According to Virginia Public Access Project data, Democratic candidate for governor Ralph Northam has raised 50% more money than Republican Ed Gillespie — and almost 30 times more than Libertarian Cliff Hyra. The map above shows the distribution of in-state dollars by region. (Drill down by region and you can see the contribution count broken down by zip code.) The in-state contributions are a better reflection of Virginia voter sentiment than money totals that include out-of-state dough.
As is readily visible from the map, the east-west divide is pronounced. The Roanoke region, Southwest Virginia and the Shenandoah Valley lean to Gillespie. The rest of the state leans to Northam. Look at the data by zip code, though, and the picture is less uniform. Here’s a map of the Richmond region.
I was surprised to see how dominant Northam is in the Richmond region, which has a reputation — decreasingly deserved with each election — of leaning Republican and conservative. But the map is somewhat deceptive. I checked out my zip code, 23229 (seen in the yellow circle), in western Henrico County. Not only is 23229 one of the biggest-donating zips in the state, it leans to Gillespie by a nine-to-one margin.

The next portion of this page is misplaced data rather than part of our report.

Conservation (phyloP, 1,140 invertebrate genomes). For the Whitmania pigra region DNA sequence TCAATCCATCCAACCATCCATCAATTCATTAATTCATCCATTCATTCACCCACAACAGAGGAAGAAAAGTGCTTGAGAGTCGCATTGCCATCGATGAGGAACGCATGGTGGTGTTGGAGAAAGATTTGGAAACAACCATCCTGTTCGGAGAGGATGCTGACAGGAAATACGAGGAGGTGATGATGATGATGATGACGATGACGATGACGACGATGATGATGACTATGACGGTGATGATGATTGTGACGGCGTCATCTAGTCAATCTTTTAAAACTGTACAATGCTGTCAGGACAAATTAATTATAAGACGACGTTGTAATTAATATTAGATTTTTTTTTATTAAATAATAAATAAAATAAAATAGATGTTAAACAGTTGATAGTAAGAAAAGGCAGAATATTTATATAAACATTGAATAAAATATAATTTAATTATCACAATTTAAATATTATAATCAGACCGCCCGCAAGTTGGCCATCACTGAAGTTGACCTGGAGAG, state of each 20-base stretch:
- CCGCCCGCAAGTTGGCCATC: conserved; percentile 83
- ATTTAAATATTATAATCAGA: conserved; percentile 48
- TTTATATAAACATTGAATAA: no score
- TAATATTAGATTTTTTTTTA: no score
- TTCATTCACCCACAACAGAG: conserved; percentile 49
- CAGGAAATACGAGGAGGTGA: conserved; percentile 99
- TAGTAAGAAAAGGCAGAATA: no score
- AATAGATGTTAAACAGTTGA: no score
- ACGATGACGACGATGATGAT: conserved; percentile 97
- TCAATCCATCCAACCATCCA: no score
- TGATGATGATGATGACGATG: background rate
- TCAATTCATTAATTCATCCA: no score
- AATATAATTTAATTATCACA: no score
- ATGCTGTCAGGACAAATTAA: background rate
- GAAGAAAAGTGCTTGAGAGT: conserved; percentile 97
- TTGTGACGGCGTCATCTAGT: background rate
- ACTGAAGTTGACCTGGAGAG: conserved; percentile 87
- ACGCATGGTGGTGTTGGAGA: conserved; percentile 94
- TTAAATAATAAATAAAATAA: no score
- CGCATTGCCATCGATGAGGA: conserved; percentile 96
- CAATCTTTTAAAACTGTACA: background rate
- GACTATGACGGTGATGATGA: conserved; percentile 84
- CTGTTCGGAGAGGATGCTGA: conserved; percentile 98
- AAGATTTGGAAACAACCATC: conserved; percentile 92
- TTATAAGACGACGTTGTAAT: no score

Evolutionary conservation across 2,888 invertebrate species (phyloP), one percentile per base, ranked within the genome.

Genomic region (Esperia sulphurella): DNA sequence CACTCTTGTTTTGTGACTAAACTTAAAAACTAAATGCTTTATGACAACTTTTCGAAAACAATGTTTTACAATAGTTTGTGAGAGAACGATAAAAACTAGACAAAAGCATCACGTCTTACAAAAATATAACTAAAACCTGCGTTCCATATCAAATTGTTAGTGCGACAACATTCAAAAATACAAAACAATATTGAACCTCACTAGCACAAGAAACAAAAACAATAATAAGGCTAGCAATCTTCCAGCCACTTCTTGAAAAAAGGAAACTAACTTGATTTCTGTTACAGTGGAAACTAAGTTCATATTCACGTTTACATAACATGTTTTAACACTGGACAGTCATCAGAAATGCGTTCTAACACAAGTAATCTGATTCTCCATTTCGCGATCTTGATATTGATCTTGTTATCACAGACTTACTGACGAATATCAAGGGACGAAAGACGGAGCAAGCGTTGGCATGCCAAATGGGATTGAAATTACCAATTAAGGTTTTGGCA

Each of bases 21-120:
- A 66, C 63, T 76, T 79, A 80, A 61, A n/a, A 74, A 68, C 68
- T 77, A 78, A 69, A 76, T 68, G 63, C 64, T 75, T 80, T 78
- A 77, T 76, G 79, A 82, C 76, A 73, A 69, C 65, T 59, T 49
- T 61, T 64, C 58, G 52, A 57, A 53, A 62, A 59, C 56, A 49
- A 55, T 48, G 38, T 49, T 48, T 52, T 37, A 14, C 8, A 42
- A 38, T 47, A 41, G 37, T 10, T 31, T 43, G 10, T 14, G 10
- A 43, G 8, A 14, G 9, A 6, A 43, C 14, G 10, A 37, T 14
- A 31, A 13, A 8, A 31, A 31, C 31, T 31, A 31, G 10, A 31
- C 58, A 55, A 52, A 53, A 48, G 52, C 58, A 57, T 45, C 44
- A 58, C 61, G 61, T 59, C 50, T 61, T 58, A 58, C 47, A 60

Inhabitants of my zip chipped in $1,260,000 to the Gillespie campaign, versus $125,000 for Northam. That’s one-quarter of Gillespie’s entire in-state campaign take — and more than that vast swath of red west of the Blue Ridge. Remarkably, as far as I know, Gillespie has never visited the district (unless he appeared at discrete fund-raisers in private homes). He’d be well advised to come and shake that money tree as hard as he can.
Update: And how many votes will these campaign expenditures buy? Well, it depends on how much the campaigns devote to advertising. And the effect of advertising is just about zero. Literally, zero. From am upcoming publication in the American Political Science Review by Joshua L. Kalla and David E. Broockman. “We argue that the best estimate of the effects of campaign contact and advertising on Americans’ candidates choices in general elections is zero. … A systematic meta-analysis of 40 field experiments estimates an average effect of zero in general elections.”